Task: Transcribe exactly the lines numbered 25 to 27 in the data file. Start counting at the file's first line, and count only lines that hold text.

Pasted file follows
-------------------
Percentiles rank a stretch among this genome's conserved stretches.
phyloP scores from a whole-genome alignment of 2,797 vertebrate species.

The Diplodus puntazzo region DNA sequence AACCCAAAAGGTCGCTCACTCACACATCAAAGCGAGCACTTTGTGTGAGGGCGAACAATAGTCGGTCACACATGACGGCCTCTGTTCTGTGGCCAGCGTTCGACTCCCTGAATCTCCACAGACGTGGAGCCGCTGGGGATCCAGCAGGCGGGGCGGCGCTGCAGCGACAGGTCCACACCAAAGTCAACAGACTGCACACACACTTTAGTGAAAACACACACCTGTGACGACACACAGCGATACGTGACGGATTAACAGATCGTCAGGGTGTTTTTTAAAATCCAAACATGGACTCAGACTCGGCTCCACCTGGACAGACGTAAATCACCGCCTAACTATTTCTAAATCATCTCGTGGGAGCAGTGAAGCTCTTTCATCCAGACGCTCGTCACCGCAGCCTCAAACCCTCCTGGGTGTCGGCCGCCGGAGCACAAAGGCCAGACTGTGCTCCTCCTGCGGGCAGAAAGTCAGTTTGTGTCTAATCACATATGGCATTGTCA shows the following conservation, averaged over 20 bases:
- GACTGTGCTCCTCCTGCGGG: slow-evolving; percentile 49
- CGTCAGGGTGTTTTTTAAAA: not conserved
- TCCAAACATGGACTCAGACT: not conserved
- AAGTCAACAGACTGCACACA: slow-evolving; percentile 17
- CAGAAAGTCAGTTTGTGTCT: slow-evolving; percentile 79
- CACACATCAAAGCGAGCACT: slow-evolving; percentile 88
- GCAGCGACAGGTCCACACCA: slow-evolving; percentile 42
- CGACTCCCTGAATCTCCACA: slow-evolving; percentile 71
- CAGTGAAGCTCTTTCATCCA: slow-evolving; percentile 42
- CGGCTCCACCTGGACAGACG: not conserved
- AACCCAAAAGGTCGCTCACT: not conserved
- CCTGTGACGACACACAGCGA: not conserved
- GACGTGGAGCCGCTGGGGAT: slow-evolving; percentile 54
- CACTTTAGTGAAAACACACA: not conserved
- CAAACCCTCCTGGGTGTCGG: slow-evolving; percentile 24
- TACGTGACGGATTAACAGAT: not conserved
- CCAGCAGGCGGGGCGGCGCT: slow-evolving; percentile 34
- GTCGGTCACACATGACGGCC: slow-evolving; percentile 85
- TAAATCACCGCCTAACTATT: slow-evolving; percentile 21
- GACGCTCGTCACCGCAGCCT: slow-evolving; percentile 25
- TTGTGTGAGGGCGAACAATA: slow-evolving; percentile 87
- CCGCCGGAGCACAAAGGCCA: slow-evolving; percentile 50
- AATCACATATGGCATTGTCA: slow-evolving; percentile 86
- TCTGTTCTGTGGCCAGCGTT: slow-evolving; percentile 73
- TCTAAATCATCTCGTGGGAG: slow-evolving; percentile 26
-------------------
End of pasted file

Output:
- CCGCCGGAGCACAAAGGCCA: slow-evolving; percentile 50
- AATCACATATGGCATTGTCA: slow-evolving; percentile 86
- TCTGTTCTGTGGCCAGCGTT: slow-evolving; percentile 73